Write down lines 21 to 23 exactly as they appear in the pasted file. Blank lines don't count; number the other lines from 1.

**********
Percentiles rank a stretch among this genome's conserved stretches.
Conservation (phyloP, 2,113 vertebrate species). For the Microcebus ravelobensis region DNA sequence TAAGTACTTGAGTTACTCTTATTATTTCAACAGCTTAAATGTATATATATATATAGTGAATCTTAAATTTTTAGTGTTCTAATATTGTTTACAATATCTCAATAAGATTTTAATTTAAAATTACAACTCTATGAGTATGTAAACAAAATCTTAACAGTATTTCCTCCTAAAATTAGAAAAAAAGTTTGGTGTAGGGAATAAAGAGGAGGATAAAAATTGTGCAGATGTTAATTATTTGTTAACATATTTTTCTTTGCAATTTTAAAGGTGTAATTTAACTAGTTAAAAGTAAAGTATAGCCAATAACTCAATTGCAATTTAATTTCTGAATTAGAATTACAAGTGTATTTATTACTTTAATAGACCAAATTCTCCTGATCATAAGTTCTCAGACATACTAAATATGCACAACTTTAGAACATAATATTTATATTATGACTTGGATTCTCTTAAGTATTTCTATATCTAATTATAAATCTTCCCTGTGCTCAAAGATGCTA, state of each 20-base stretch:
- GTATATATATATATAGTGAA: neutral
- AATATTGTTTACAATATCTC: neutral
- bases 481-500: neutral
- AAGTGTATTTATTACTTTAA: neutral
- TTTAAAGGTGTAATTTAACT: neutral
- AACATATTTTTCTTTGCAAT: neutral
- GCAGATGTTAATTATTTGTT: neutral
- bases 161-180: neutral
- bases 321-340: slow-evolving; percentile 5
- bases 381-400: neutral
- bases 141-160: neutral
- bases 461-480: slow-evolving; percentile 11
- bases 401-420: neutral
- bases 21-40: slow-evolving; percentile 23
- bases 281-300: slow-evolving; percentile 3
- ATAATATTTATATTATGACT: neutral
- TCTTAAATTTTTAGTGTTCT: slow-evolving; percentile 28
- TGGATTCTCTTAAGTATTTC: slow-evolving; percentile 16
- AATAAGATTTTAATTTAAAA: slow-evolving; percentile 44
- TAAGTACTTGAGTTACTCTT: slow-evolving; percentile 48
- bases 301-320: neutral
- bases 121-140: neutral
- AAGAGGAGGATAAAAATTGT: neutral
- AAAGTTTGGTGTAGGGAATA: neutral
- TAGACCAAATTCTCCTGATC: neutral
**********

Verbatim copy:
- AATAAGATTTTAATTTAAAA: slow-evolving; percentile 44
- TAAGTACTTGAGTTACTCTT: slow-evolving; percentile 48
- bases 301-320: neutral